Measuring circulating placental RNAs to non-invasively assess the placental transcriptome and to predict pregnancy complications.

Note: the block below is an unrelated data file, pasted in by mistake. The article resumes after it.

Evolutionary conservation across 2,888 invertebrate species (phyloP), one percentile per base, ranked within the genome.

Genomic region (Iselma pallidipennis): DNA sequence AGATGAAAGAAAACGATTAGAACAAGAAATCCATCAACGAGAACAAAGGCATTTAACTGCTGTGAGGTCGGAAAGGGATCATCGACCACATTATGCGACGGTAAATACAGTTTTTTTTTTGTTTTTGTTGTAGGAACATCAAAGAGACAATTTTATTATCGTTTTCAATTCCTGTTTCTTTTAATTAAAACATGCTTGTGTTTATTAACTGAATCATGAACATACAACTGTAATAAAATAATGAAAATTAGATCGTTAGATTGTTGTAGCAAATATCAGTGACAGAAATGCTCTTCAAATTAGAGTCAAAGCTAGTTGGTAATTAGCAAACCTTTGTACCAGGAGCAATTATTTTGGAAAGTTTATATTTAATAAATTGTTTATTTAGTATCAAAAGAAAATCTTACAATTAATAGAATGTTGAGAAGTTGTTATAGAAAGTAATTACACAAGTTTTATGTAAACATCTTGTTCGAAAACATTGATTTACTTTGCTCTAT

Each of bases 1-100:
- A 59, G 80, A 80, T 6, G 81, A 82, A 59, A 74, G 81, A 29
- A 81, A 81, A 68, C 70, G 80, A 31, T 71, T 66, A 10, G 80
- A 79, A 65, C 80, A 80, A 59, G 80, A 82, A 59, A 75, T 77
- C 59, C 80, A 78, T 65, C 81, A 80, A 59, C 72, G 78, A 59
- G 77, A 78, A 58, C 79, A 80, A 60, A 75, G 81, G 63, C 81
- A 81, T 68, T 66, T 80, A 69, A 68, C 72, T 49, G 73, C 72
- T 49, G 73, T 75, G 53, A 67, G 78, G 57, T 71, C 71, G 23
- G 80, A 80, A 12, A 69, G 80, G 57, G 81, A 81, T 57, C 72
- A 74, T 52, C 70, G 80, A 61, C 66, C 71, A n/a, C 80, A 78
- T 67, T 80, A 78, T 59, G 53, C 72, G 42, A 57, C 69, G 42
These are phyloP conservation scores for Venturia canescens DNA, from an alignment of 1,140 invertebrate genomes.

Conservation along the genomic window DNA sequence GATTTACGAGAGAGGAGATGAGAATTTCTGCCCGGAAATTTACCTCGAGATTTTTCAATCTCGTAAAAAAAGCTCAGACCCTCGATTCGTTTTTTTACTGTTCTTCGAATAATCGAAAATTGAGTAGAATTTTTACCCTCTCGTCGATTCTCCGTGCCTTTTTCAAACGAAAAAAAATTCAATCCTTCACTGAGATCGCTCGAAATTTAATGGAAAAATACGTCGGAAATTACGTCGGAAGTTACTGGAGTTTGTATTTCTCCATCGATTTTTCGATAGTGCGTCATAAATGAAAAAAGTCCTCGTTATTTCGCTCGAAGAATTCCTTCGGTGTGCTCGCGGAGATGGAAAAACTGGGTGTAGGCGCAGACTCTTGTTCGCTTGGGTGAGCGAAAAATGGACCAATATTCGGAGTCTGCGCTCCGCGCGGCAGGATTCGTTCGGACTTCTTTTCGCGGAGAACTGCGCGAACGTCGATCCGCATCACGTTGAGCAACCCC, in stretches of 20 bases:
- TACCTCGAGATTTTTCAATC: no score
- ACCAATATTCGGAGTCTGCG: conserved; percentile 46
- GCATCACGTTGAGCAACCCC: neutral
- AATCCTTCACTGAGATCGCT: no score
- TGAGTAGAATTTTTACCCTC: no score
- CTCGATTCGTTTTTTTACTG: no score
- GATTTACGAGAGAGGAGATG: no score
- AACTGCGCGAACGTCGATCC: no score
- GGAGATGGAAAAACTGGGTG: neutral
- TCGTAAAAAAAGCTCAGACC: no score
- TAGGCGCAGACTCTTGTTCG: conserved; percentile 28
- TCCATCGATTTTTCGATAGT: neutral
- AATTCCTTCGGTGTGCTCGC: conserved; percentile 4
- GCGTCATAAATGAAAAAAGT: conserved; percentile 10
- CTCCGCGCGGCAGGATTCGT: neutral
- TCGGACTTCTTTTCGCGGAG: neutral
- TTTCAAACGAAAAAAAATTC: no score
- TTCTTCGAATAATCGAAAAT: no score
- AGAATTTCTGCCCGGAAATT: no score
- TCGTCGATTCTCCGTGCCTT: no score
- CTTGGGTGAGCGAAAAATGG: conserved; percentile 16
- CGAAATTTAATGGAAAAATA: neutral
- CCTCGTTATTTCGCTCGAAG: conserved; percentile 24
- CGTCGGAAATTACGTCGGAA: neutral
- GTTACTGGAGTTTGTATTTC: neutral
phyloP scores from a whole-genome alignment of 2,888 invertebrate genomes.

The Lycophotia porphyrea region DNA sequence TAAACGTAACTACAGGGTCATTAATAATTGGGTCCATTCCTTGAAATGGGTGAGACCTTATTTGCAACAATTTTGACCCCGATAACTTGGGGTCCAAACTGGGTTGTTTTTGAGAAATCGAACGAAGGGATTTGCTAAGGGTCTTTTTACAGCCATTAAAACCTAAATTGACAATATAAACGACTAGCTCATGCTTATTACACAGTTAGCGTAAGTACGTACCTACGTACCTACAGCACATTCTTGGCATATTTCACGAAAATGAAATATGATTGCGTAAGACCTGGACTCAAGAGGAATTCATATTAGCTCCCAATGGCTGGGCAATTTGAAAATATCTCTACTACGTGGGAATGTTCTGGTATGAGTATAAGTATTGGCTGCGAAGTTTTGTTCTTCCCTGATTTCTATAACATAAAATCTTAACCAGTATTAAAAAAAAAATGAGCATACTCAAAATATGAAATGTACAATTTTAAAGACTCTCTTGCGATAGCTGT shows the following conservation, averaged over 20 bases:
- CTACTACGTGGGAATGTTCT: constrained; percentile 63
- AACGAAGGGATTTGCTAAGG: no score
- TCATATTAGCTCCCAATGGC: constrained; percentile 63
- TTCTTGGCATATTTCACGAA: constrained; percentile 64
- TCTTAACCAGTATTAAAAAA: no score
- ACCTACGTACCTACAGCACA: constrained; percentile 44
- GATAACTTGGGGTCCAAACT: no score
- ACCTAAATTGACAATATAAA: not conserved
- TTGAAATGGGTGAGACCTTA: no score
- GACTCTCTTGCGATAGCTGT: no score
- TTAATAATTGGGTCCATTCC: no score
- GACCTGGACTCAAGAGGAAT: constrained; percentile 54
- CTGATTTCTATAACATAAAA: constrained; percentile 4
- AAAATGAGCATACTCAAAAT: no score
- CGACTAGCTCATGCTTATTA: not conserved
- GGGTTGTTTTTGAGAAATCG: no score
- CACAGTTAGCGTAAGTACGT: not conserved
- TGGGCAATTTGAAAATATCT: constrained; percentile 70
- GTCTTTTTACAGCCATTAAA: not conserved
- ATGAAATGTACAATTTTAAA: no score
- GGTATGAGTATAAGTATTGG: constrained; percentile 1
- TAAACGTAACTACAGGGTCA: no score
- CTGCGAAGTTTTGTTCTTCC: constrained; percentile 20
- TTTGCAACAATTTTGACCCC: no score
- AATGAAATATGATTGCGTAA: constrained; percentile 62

Circulating nucleic acids have revolutionized prenatal diagnosis in the last decade, allowing non-invasive screening for single gene or chromosomal defects using a single sample of maternal blood. In addition to deoxyribonucleic acids (DNA), ribonucleic acids (RNA) from the placenta are released into the maternal blood from early in pregnancy and may reflect changes in gene expression occurring within the placenta. Measuring circulating RNA may therefore provide insights into the placental transcriptome without the need for invasive testing. Combined with advances in next-generation sequencing and molecular analyses, it may be possible to measure circulating RNA to improve our understanding of placental pathology and develop novel non-invasive biomarkers for pregnancy complications and monitoring high-risk pregnancies. This review summarises the current technologies available and the studies that have measured circulating placental RNA to predict and/or monitor pregnancies complicated by: preeclampsia, fetal growth restriction, preterm birth, early pregnancy complications, invasive placentation and twin-twin transfusion syndrome. Prospective cohort studies are now required to validate these findings to determine the clinical applicability of measuring circulating placental RNA to develop novel biomarkers for a wide spectrum of pregnancy complications.

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